Born in Tokyo on March 31, 1906, Tomonaga was the son of Japanese philosopher Tomonaga Sanjūrō (surname first), so it's at least easy to see where he developed his ability to think outside the proverbial box.

He went to Kyoto Imperial University in 1926. One of his under grad classmates, Yukawa Hideki (surname first, 湯川 秀樹), would also win a Nobel Prize in Physics in 1949.

Anyhow, in 1931 after graduate school, Tomonaga joined Nishina Yoshio (仁科 芳雄 , surname first) and his team at the Japanese Institute of Physical and Chemical Research (now known as RIKEN). He was called "the founding father of modern physics research in Japan". Nishina would later lead the efforts of Japan to develop an atomic bomb during World War II.

Then in 1937 Tomonaga worked at Leipzig University in Leipzig, Germany where he worked alongside the famous Werner Heisenberg, a major contributor to quantum mechanics (and as an alias for Walter White on the television show Breaking Bad).

But, when WWII broke out with Germany becoming the major problem starting in 1939, Tomonaga headed back to Japan. There, he completed his thesis on the study of nuclear materials and finished his doctorate at the University of Tokyo.

He was then appointed to a professorship in the Tokyo University of Education (a forerunner of Tsukuba University).

But when Japan became fully embroiled in WWII in December of 1941, Tomonaga began studying the magnetron, meson theory, and began to formulate his own super-many-time theory.

So... at least Tomonaga's research and the Japanese death ray project focus line up.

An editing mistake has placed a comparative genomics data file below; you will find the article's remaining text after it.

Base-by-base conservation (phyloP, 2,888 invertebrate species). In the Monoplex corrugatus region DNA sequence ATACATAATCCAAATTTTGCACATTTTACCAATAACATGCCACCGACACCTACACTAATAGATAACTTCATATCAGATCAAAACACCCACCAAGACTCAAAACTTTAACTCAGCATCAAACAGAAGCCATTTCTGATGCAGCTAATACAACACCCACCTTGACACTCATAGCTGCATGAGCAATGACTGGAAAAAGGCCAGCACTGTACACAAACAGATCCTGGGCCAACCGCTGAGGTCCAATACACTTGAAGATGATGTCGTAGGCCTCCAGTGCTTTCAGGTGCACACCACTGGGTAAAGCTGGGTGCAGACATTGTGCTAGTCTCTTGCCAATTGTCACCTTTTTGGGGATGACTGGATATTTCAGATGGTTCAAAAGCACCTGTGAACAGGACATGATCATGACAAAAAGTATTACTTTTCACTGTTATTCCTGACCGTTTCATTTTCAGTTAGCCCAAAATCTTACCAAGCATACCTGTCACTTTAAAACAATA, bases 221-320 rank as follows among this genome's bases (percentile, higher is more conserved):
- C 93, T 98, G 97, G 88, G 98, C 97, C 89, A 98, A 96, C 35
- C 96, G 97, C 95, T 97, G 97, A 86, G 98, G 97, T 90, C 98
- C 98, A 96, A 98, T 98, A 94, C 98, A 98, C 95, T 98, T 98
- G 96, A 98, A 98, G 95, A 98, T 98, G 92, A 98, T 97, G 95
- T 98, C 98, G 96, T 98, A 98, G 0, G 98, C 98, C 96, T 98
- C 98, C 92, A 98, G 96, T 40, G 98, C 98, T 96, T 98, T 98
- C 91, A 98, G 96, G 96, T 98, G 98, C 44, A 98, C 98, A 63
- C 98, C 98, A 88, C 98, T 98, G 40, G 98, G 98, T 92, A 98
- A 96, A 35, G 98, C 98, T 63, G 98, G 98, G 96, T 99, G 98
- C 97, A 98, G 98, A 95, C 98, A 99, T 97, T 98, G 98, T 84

Apparently Tomonaga's team had built a magnetron measuring 20 centimeters (eight inches) in diameter with an output of 100kW.

According to someone else, that if this was the energy output, the ku-go death ray might have been able to kill a rabbit 1,000 yards (914.4 meters) away, but only if the rabbit stood still for five minutes.

But what is a magnetron?

Now called a cavity magnetron, it is a high-powered vacuum tube that generates microwaves using the interaction of a stream of electrons with a magnetic field while moving past a series of open metal cavities (cavity resonators).

Sure... but what we can determine is that this technology is now used in microwave ovens in the home... and yeah, one of those things could kill someone, as it cooks from the inside out meaning a person would boil their insides before exploding outwards.

What's brown and bubbly and knocks on the window?
A baby in a microwave.

Welcome to the stoopidist jokes kids created back in the late 1970s back when those type of jokes were making the round. Sadly 40+ years haven't dulled the memory.

The point of all this is that the Japanese did not have anything close to resembling a death ray weapon during the 1940s...

However, the United States Navy does posses its own Laser Weapon System (LaWS).

Its full name is the AN/SEQ-3 Laser Weapon System or XN-1 LaWS, and is a directed-energy weapon - making it akin to a death ray.

The Navy installed it on the USS Poncean Austin-class amphibious transport—for field testing in 2014.

In December 2014, the United States Navy reported that the LaWS system worked perfectly against low-end asymmetric threats, and that the commander of the USS Ponce is authorized to use the system as a defensive weapon.

Take a look at the CNN video below:

WHOOPS - They blocked me... whatever...

You can go to the Wikipedia page for Laser Weapon System (HERE) and look at the second image on the right - a video that may show a better example of the laser system on the USS Ponce.

So... 70 years later, we have a working example of a death ray or as the US Navy calls it - a defensive weapon.

Sorry Tesla. Sorry Ku-go.

Banzai,
Andrew Joseph

No comments:

Post a Comment